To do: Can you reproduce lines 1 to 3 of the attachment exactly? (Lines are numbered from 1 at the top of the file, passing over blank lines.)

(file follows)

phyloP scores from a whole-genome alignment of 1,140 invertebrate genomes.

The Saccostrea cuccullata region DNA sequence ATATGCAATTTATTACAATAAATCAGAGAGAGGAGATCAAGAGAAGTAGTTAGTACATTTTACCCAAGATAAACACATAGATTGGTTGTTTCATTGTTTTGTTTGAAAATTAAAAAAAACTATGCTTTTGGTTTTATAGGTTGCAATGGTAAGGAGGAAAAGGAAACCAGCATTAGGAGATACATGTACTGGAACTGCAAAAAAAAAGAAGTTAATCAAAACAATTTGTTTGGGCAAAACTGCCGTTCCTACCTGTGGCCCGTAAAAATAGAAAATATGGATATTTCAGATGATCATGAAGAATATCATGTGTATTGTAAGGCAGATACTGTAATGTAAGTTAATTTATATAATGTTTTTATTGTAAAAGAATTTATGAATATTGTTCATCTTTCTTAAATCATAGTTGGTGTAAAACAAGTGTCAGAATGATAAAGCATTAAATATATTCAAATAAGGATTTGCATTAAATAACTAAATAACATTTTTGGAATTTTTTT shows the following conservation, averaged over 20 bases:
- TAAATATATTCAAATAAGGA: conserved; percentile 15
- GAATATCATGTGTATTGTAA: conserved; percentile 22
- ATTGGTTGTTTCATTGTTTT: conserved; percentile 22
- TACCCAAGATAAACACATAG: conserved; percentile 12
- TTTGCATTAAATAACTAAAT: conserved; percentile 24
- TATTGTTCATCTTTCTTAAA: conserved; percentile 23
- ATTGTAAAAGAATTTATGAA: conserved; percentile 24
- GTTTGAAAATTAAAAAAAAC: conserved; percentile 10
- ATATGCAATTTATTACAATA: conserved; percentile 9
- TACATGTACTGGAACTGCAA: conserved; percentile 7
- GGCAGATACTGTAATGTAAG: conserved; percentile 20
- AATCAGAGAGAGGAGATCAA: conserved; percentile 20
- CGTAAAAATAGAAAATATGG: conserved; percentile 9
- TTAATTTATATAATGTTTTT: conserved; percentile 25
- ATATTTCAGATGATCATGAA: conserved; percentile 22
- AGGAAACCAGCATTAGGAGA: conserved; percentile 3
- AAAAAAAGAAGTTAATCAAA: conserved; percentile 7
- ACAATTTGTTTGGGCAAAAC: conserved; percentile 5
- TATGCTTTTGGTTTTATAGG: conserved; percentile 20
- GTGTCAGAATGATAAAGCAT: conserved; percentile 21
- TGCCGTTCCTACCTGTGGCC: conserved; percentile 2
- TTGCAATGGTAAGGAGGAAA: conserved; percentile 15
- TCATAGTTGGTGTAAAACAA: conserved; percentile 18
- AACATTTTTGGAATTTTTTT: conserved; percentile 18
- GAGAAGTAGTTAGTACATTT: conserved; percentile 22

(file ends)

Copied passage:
phyloP scores from a whole-genome alignment of 1,140 invertebrate genomes.

The Saccostrea cuccullata region DNA sequence ATATGCAATTTATTACAATAAATCAGAGAGAGGAGATCAAGAGAAGTAGTTAGTACATTTTACCCAAGATAAACACATAGATTGGTTGTTTCATTGTTTTGTTTGAAAATTAAAAAAAACTATGCTTTTGGTTTTATAGGTTGCAATGGTAAGGAGGAAAAGGAAACCAGCATTAGGAGATACATGTACTGGAACTGCAAAAAAAAAGAAGTTAATCAAAACAATTTGTTTGGGCAAAACTGCCGTTCCTACCTGTGGCCCGTAAAAATAGAAAATATGGATATTTCAGATGATCATGAAGAATATCATGTGTATTGTAAGGCAGATACTGTAATGTAAGTTAATTTATATAATGTTTTTATTGTAAAAGAATTTATGAATATTGTTCATCTTTCTTAAATCATAGTTGGTGTAAAACAAGTGTCAGAATGATAAAGCATTAAATATATTCAAATAAGGATTTGCATTAAATAACTAAATAACATTTTTGGAATTTTTTT shows the following conservation, averaged over 20 bases:
- TAAATATATTCAAATAAGGA: conserved; percentile 15